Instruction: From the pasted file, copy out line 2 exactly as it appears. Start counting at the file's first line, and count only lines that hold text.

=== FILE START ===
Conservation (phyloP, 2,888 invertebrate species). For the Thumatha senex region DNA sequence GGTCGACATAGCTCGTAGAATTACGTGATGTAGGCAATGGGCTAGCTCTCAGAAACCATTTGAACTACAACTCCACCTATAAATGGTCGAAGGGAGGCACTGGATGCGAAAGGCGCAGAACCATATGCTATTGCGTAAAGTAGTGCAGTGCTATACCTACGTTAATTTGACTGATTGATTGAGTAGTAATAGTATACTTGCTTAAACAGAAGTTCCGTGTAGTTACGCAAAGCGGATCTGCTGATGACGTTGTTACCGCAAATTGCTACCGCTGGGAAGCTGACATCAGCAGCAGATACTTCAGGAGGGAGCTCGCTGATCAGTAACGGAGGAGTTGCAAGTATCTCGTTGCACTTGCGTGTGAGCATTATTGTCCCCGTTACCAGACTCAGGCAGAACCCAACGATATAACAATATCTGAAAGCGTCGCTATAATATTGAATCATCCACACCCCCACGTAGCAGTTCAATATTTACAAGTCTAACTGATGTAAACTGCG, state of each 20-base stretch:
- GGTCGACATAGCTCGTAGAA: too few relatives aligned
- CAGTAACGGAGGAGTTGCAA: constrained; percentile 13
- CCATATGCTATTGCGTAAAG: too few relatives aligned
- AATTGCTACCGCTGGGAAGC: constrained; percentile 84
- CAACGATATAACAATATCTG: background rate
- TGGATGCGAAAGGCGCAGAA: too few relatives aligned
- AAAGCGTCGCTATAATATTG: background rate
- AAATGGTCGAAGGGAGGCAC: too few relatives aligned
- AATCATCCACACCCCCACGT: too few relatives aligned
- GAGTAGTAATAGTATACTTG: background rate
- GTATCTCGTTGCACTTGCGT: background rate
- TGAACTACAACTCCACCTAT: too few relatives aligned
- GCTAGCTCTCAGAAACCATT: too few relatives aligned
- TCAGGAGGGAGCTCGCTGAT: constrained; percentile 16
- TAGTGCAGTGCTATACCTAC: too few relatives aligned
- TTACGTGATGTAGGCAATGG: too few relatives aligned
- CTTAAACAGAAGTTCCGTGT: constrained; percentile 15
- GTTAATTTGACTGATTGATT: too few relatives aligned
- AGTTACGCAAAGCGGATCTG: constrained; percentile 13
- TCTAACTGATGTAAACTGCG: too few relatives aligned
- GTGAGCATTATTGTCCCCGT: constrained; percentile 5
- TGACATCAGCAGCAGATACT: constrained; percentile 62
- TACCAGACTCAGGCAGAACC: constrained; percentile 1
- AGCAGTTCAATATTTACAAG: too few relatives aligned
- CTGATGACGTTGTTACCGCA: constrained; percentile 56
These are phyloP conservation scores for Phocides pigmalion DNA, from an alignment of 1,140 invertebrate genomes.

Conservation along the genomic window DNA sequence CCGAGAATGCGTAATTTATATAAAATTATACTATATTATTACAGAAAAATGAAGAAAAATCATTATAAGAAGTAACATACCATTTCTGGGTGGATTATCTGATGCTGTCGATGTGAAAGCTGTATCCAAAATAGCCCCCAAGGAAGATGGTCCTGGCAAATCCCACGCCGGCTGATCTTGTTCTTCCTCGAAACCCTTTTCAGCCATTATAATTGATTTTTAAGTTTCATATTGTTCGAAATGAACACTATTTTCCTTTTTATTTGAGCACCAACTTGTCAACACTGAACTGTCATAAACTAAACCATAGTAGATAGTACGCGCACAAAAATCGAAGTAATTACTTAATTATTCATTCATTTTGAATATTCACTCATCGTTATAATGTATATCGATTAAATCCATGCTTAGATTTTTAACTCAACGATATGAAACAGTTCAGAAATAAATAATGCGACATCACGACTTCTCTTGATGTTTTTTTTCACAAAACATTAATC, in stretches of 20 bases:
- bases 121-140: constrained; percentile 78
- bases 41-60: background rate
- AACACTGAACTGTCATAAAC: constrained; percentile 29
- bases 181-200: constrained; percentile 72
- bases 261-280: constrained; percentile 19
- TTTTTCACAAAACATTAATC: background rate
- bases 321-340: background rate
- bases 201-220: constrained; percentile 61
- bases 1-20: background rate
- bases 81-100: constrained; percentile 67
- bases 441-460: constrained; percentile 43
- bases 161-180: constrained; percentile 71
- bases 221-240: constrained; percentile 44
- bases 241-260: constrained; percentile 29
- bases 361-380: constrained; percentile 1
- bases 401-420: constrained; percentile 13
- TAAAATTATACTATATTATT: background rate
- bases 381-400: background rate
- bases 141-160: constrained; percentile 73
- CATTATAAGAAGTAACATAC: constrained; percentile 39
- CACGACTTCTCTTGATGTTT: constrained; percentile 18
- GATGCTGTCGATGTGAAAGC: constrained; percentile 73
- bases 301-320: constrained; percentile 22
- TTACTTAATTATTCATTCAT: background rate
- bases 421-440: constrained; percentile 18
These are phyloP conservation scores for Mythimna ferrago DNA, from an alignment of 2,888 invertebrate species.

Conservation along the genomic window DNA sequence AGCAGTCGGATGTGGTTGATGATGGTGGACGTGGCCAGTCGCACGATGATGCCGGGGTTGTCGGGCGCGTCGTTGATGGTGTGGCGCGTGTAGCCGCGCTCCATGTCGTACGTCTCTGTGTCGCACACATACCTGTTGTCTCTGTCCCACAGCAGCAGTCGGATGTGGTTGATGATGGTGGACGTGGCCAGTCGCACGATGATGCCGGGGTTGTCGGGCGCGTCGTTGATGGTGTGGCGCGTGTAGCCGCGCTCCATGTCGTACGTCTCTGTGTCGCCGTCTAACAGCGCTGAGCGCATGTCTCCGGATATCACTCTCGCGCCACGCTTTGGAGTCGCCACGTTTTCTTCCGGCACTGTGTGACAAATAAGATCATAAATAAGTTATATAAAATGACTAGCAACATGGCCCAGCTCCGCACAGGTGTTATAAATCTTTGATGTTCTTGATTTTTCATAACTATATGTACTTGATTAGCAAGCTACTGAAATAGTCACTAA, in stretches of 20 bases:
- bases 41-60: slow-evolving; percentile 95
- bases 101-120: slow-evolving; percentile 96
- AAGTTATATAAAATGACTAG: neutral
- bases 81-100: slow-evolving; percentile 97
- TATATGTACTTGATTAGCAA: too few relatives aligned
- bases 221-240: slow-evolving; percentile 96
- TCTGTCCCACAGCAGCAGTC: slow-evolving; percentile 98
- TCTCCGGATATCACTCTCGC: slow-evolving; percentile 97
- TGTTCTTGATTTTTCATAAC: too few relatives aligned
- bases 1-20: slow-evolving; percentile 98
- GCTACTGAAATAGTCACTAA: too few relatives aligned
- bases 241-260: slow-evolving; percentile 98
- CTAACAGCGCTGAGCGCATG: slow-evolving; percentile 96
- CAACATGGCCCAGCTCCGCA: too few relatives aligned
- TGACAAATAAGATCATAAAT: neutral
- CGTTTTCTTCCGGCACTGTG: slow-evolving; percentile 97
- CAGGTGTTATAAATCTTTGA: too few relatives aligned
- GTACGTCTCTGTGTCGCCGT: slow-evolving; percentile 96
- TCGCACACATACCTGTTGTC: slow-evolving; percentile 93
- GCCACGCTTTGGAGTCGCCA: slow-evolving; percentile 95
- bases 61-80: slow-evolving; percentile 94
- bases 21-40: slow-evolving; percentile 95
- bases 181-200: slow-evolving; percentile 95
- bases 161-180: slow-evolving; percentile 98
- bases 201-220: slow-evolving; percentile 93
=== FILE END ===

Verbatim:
- GGTCGACATAGCTCGTAGAA: too few relatives aligned